Information on Planting & Growing Black Eyed Susan Flowers


Tough, drought-tolerant and abundant bloomers, Black-eyed Susans (Rudbeckia) make for a low-fuss, superstar addition to the warm-season garden. Once you plant them, be ready to see them come back year after year, because Rudbeckia re-seed themselves, and muscle out weeds and other plants that try to grow in their area.




Planting Seeds

  • Rudbeckia can be sown directly outdoors.

    Plant Rudbeckia seeds in the garden after all danger of frost, when soil temperatures are between 70 and 75 degrees. They should germinate in five to 10 days. Seeds can be started indoors, and the University of Florida Extension Service notes that the seeds will often germinate faster this way. Like many wildflowers, Rudbeckia seeds need only a light covering of soil. The Extension Service also recommends giving wilting transplants a couple of days to recover.

Planting Nursery-Grown Plants

  • Cluster of Black-eyed Susans

    Rudbeckia can be planted from March to May in the southern states, depending on the hardiness zone. In northern states, wait until June or July. Do not cover stems or foliage with soil when planting, and remember to plant in well-drained soils. Rudbeckia has a high drought tolerance, but water occasionally to establish after transplanting. Give each plant 12 to 18 inches of space, depending on the variety and how much of a cluster effect is desired.

Growing Outdoors

  • If you plant Rudbeckia two years in a row, re-seeded plants will alternate blooming years.

    Choose a sunny spot for your Rudbeckia, and water infrequently. Mulching is usually not necessary (because Black-eyed Susans are very competitive and drought tolerant), but may be done where weeds are problematic. Most Black-eyed Susans are biennial, so the first year after sprouting, they do not produce blooms. During the second year they will bloom, then die at the end of the year. Compost may be used to improve health and performance, but chemical fertilizers are generally not required for wildflowers. Instead, remove spent blooms to encourage Rudbeckia to re-flower.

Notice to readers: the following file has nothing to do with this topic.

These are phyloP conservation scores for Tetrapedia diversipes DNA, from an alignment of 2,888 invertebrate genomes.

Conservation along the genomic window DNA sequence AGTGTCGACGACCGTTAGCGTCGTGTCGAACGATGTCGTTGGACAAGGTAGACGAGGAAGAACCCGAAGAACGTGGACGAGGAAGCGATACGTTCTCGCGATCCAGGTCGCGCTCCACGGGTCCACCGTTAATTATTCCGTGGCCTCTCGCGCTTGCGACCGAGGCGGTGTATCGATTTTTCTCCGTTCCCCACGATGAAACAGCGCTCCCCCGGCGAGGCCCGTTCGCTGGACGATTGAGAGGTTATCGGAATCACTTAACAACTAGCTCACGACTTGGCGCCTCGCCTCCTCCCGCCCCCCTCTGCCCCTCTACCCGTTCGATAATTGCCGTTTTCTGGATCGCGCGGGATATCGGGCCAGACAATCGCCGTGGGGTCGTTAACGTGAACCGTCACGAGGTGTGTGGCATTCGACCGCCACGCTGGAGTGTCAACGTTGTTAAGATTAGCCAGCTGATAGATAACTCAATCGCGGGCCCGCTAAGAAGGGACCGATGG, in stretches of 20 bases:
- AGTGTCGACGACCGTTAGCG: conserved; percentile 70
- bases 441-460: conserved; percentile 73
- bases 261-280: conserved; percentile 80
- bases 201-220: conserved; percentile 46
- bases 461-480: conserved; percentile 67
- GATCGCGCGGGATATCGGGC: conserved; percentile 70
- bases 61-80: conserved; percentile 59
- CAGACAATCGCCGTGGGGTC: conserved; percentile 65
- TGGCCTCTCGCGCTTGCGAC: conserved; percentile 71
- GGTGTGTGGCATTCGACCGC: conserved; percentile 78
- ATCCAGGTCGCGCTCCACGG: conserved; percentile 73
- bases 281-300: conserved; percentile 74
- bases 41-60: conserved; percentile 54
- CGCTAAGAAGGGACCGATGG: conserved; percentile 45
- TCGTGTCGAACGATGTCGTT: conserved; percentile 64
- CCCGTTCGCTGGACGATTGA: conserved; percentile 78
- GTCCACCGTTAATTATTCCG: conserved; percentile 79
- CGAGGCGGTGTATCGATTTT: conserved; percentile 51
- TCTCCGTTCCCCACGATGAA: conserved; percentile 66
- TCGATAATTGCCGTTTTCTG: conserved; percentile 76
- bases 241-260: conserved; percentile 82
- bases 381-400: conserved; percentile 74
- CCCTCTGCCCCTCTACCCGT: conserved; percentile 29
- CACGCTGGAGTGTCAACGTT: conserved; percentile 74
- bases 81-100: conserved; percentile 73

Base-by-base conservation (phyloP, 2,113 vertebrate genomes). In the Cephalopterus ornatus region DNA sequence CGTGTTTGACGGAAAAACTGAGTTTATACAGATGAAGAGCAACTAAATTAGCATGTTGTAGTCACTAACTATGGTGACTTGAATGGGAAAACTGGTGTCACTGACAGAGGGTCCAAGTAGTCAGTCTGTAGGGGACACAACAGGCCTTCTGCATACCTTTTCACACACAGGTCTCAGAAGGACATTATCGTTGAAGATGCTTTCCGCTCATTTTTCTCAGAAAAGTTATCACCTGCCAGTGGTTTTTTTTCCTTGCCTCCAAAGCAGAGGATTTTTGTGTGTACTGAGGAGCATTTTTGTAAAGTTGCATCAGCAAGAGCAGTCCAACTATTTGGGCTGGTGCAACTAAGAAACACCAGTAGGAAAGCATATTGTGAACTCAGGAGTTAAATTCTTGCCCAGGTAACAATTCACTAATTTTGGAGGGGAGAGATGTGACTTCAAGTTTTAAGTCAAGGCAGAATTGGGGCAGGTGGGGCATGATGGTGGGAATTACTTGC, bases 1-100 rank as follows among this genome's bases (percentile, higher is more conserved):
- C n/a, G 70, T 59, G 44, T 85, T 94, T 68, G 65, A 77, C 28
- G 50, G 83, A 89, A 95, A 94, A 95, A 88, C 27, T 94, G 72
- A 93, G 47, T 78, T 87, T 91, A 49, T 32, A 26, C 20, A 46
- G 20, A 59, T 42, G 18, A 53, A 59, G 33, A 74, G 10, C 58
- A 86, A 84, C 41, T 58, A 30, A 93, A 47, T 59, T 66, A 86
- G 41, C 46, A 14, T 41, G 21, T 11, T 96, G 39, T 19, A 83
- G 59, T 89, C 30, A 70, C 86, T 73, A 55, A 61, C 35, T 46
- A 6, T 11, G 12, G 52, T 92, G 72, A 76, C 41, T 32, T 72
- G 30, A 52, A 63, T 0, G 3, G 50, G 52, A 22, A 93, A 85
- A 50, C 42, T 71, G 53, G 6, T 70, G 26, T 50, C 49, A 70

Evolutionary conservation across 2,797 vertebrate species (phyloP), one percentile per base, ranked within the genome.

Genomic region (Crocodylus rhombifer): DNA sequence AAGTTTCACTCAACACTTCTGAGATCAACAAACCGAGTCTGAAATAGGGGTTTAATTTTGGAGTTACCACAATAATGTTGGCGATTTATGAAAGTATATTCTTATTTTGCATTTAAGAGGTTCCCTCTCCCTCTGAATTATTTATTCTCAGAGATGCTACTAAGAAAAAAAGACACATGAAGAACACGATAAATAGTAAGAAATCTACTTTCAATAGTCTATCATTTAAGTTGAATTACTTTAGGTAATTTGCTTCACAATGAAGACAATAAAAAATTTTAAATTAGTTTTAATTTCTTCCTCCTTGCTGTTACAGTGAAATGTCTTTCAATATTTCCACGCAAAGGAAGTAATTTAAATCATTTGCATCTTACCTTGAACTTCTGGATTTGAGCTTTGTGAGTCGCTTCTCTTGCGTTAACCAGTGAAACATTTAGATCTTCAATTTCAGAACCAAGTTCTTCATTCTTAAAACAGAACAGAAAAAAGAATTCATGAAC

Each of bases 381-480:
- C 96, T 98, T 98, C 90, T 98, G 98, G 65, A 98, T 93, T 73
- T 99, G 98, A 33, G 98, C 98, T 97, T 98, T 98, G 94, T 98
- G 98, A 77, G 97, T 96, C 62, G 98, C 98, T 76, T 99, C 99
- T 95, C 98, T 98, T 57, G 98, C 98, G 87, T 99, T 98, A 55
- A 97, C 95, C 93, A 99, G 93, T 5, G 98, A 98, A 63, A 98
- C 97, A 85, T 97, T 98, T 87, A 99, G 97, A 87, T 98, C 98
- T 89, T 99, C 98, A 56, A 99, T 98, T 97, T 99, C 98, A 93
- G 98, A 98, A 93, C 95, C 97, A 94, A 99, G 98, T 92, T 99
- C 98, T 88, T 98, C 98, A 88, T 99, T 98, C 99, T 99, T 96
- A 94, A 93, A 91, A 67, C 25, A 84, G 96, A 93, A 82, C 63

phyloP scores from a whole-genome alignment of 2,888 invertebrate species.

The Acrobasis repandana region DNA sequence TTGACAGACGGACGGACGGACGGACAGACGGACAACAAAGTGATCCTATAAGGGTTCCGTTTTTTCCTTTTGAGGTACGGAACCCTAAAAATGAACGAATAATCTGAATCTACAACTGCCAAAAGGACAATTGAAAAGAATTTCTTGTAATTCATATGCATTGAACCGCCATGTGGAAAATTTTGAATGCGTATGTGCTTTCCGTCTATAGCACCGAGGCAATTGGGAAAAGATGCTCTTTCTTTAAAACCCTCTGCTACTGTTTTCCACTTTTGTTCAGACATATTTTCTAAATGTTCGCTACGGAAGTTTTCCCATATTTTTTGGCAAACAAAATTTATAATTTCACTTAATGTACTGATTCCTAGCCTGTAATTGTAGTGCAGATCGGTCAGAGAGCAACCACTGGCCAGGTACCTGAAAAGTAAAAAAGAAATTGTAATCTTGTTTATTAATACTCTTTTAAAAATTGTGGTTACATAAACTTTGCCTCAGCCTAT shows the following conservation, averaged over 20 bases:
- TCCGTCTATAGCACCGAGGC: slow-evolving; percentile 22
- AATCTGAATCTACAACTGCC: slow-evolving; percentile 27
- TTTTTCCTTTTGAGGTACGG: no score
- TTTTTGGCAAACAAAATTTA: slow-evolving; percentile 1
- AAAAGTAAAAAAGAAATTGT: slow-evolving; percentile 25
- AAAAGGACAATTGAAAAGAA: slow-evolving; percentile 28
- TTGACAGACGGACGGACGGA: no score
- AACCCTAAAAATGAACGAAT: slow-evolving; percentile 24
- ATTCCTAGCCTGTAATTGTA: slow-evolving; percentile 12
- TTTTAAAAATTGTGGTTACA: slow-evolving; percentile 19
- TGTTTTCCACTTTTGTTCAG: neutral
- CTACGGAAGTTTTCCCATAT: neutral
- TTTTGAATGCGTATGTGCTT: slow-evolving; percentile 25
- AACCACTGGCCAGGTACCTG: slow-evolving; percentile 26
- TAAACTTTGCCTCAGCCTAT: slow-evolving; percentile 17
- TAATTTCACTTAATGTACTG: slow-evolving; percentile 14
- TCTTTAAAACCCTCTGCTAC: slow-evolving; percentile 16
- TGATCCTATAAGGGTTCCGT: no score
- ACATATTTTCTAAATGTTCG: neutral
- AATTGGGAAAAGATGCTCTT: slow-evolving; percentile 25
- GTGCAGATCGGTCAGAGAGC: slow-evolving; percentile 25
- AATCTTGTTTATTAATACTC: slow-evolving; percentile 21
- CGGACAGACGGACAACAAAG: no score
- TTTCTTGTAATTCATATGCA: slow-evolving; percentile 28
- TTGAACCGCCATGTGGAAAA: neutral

• Blue salvia, planted in front of Rudbeckia for contrast

    The Black-eyed Susan’s profuse flower production makes it a welcome addition to a butterfly garden or a wildflower meadow. Its foliage stands approximately 2 feet high and the blooms tower over this. It makes a good medium-height cluster in the landscape, with shorter plants of a contrasting or complementing color in front and taller plants providing some vertical interest behind. The University of Florida lists Rudbeckia as a highly salt-tolerant plant that can be used near beaches. Its drought tolerance makes Rudbeckia a welcome sea of color for xeriscape gardens

Microbal Pests

  • Rudbeckia in the evening: not a good time to water.

    The University of Minnesota Extension Service lists Septoria, Cylindrosporium and Ramularia leaf spot fungi as pests of Rudbeckia. They are difficult to distinguish from one another, because they all appear as small brown lesions on the leaves. Prevent by refraining from watering foliage, especially at night. Prevent and treat with a copper-containing fungicide. The best cure is prevention for the bacteria that cause angular leaf spot. The extension service recommends planting generic varieties of Rudbeckia, which have a better resistance. Aster yellows are a bacteria-like pest that cause odd dwarfing and leaves sprouting from flowers. The only control for this issue is to seek out infected plants, remove them and destroy them before leaf-hoppers can vector the disease to other susceptible garden flowers. Powdery mildew may show up in late summer, but generally is only unsightly–not lethal.

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